Technology innovations tackle new electrical supply challenges
—Sponsored article by Megger
Distributed generation, also known as embedded generation, is a hot topic at the moment. With more and more generation being connected to the network, those concerned with its stability have to deal with increasing electrical power generation and distribution challenges.
Electricity supply networks were originally designed to supply electricity in a one-way system. Electricity was generated by a number of large power stations and delivered to the transmission grid for transportation over long distances to the distribution network, where the electricity was supplied to consumers locally.
While this is still the most common way of delivering electrical power, the increased use of distributed generation has changed the face of the network.
With encouragement from government policies, feed-in tariffs and the increase in renewable generation systems such as wind and solar, the electrical distribution network is increasingly becoming both a generation and distribution system.
While financial and environmental benefits can be gained by generating power locally, the approach can cause problems for the network. With multiple generation plants connected to the network, power is being fed back into it, reversing the usual power flows.
This can cause issues with the components of the system, resulting in contributions to the electrical fault level. Thermal ratings of equipment can be exceeded as can the capacity of the system.
Issues relating to power quality can also occur. Generation can contribute to the harmonic content of the supply, cause voltage unbalance and fluctuation, resulting in load problems and flicker. Then there’s the impact of the connection and synchronization with the frequency of the network.
If you plan to connect anything but the smallest source of power to the supply network, you have to put suitable protection in place to ensure in the event of a fault, your connection won’t compromise the security of supplies to other consumers on the network.
Protection relay test sets are readily available to do some or all of these tests but they typically split into two categories: very simple instruments capable of performing limited tests with only single-phase testing; and very sophisticated three-phase instruments, with provision for automatic testing of almost any type of relay.
Some single-phase test sets are extremely versatile, having the capability to test protection relay operation using variable voltage, current, and frequency outputs to determine the relay tripping times and levels. These single-phase sets tend to be relatively easy to use and have high power capabilities, allowing them to test the older high-burden over-current relays. They can’t, however, test three phases simultaneously.
The sophisticated three-phase test sets, by contrast, are easily capable of testing the latest relays but they’re necessarily expensive and many users don’t need the extensive range of options they offer.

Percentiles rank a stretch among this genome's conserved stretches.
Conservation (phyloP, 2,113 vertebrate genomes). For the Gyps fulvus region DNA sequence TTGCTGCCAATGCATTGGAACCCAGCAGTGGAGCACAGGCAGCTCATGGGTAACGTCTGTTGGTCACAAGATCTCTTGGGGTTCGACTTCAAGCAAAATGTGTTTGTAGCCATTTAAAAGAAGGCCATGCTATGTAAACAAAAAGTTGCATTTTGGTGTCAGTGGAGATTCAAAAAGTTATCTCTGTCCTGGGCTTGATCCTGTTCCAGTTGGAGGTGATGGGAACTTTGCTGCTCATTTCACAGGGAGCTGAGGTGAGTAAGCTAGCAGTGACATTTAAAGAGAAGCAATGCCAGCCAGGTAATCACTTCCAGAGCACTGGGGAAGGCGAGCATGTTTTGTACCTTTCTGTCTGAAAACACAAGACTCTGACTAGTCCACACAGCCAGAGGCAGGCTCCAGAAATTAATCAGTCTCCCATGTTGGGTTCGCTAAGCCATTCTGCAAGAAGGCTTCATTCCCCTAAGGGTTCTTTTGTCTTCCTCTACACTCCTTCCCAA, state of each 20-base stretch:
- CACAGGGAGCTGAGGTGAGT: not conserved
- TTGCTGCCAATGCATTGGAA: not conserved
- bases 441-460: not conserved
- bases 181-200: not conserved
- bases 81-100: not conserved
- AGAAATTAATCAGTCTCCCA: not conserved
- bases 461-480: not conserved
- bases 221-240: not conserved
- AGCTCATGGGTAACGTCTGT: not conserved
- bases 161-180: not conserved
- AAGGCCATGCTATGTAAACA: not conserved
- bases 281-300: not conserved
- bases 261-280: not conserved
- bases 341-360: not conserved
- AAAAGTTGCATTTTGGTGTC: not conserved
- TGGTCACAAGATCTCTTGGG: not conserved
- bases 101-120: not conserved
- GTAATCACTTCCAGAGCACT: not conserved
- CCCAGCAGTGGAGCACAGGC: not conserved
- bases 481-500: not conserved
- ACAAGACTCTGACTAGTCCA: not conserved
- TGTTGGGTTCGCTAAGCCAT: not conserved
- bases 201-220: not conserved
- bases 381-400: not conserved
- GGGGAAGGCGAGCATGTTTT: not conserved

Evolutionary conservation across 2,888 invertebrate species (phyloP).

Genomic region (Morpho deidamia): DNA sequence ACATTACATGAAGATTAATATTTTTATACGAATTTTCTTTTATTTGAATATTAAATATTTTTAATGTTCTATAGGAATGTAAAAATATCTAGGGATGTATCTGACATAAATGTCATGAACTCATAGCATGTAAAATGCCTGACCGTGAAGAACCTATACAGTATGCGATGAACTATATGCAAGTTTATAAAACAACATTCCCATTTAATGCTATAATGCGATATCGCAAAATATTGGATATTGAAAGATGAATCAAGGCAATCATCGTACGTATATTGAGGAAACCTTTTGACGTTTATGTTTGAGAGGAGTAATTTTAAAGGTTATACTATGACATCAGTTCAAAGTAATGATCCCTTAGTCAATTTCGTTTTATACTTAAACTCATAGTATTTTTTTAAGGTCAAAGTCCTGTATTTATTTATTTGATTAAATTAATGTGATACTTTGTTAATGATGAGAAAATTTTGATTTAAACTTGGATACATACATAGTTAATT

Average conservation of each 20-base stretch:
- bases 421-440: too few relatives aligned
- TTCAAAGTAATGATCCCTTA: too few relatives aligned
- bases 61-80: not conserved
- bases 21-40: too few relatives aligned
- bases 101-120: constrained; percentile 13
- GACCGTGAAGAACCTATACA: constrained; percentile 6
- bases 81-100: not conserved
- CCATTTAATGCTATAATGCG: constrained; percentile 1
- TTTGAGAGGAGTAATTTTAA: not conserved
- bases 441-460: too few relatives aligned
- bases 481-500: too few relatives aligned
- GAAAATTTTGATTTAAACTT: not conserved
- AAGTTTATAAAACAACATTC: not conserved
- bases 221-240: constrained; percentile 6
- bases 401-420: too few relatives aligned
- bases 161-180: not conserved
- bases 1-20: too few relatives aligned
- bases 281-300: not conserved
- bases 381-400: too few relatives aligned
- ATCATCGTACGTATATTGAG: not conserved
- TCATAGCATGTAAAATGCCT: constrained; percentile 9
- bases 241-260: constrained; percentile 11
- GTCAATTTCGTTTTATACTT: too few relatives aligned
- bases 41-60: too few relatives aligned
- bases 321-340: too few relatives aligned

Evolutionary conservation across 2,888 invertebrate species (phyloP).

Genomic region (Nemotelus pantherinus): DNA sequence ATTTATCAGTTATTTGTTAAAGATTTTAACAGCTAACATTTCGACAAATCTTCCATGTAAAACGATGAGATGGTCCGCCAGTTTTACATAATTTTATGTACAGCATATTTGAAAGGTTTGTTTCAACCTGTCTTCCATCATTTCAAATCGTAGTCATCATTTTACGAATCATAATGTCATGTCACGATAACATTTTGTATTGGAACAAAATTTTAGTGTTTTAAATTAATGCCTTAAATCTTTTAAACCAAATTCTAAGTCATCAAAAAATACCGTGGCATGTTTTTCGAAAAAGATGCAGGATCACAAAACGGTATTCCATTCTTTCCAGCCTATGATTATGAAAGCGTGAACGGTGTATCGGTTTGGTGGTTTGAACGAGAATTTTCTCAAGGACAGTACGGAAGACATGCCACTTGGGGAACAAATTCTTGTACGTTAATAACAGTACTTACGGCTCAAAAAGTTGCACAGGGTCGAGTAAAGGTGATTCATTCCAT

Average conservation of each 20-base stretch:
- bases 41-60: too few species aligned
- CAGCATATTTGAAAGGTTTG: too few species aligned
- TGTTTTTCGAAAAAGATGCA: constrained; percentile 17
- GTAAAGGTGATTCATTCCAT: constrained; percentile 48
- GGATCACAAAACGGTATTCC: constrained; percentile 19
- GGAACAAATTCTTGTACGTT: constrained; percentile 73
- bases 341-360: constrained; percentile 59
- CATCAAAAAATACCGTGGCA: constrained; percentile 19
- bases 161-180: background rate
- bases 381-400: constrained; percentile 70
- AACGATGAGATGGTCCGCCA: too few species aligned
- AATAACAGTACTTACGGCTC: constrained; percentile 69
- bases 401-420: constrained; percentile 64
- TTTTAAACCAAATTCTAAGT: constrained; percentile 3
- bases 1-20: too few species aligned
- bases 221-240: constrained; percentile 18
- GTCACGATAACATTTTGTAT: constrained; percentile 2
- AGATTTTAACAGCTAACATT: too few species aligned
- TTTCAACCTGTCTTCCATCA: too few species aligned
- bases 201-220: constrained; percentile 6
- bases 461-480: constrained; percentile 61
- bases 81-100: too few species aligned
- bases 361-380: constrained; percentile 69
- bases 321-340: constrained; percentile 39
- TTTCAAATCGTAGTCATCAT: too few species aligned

Because of their sophistication, these high-end test sets have a relatively steep learning curve. Most G59 protection schemes do, however, require a test set with three-phase capability.
It’s clear there’s a need for an affordable three-phase relay test combining safety and versatility with ease of use. The best hardware in the world is of little value if it’s difficult to use, and this has been an all-too-common problem in the past with protection relay test systems.
To address this need, a relay test set conceived as an engineer’s “multifunction testbox” for protection testing has been developed. A key feature is an intuitive user interface that makes it unnecessary to use a PC to operate the instrument.
This new and innovative test set—the Megger SVERKER 900 centres around a touch screen, providing access to a wide range of pre-configured virtual test instruments.
In developing this innovative solution, designers took into account the need for modern distribution relay protection schemes to be tested by three-phase secondary injection; and also the requirement for test sets to provide high-power, high amplitude outputs for use on high burden relays or when carrying out single-phase tests on current and voltage transformers.
Full manual control and configuration are also supported and, in addition to the touchscreen, the instrument is provided with a large rotary knob that can be configured as required to control the current and voltage generators.
To make the instrument into a truly versatile testbox, additional tools are provided. These include an analogue ammeter and an analogue voltmeter, together with facilities for measuring a wide range of parameters such as phase angle; active, reactive and apparent power; power factor; resistance; reactance and frequency.
There’s little doubt protection relay testing in the distribution network is increasingly becoming a mainstream activity for electrical engineers. Fortunately, the latest test sets are making relay testing more accessible both technically and financially, with a variety of specification and testing capabilities.